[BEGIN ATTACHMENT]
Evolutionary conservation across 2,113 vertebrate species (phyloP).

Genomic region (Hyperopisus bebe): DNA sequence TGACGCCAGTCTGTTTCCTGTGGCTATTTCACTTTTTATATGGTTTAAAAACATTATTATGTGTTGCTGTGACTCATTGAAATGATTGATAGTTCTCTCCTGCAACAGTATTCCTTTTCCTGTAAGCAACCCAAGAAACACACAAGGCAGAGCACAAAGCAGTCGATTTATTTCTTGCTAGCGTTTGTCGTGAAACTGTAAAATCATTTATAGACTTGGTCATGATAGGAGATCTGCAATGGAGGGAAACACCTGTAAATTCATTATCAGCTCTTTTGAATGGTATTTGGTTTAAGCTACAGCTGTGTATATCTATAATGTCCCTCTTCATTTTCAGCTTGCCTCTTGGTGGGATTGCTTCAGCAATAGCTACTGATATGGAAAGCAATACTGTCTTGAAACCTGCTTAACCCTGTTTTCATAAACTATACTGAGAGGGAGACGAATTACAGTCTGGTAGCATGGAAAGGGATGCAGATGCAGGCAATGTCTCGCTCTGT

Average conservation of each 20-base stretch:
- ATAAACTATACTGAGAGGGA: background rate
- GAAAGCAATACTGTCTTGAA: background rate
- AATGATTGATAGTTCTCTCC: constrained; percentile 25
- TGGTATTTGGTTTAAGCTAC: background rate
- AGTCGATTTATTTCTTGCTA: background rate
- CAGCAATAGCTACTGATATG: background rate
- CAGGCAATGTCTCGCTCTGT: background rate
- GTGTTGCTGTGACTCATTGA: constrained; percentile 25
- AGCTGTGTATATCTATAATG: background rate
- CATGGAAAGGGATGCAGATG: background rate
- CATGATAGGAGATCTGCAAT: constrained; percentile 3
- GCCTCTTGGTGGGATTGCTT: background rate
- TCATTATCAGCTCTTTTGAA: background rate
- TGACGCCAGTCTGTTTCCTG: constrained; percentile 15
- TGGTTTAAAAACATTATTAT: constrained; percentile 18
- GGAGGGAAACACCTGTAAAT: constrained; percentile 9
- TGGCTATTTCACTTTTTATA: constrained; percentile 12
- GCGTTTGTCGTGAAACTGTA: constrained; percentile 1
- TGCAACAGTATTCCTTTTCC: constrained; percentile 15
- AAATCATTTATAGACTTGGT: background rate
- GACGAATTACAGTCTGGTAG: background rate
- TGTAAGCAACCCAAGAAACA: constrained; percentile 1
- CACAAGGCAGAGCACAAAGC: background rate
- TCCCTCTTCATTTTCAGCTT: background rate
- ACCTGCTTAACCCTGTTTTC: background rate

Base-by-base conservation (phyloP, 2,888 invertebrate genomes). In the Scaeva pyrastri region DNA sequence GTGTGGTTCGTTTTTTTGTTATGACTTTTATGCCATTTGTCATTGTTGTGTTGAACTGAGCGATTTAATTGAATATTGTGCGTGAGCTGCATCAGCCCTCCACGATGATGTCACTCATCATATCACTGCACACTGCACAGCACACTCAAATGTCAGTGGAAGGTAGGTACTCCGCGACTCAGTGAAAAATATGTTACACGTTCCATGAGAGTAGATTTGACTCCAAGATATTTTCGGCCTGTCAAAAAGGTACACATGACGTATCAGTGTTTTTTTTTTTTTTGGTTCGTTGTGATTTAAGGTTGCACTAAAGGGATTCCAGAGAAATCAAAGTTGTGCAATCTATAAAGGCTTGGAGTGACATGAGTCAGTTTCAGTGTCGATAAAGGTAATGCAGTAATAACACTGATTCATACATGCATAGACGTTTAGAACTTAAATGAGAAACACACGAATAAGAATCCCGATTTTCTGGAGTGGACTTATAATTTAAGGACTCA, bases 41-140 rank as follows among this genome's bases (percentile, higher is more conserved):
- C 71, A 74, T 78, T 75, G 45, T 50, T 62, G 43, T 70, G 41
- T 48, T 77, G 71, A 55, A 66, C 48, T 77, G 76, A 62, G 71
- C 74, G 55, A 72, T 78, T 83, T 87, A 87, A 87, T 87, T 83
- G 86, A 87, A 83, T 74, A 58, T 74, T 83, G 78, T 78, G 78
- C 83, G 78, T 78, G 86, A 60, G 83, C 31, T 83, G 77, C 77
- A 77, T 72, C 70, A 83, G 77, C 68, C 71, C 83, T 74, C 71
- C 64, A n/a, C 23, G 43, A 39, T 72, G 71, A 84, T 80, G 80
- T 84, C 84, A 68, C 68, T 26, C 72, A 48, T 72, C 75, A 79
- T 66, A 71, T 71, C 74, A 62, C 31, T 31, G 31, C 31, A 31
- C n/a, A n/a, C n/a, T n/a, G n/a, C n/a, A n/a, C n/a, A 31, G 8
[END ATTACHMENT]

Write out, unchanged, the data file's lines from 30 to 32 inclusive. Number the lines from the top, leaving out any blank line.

- C 71, A 74, T 78, T 75, G 45, T 50, T 62, G 43, T 70, G 41
- T 48, T 77, G 71, A 55, A 66, C 48, T 77, G 76, A 62, G 71
- C 74, G 55, A 72, T 78, T 83, T 87, A 87, A 87, T 87, T 83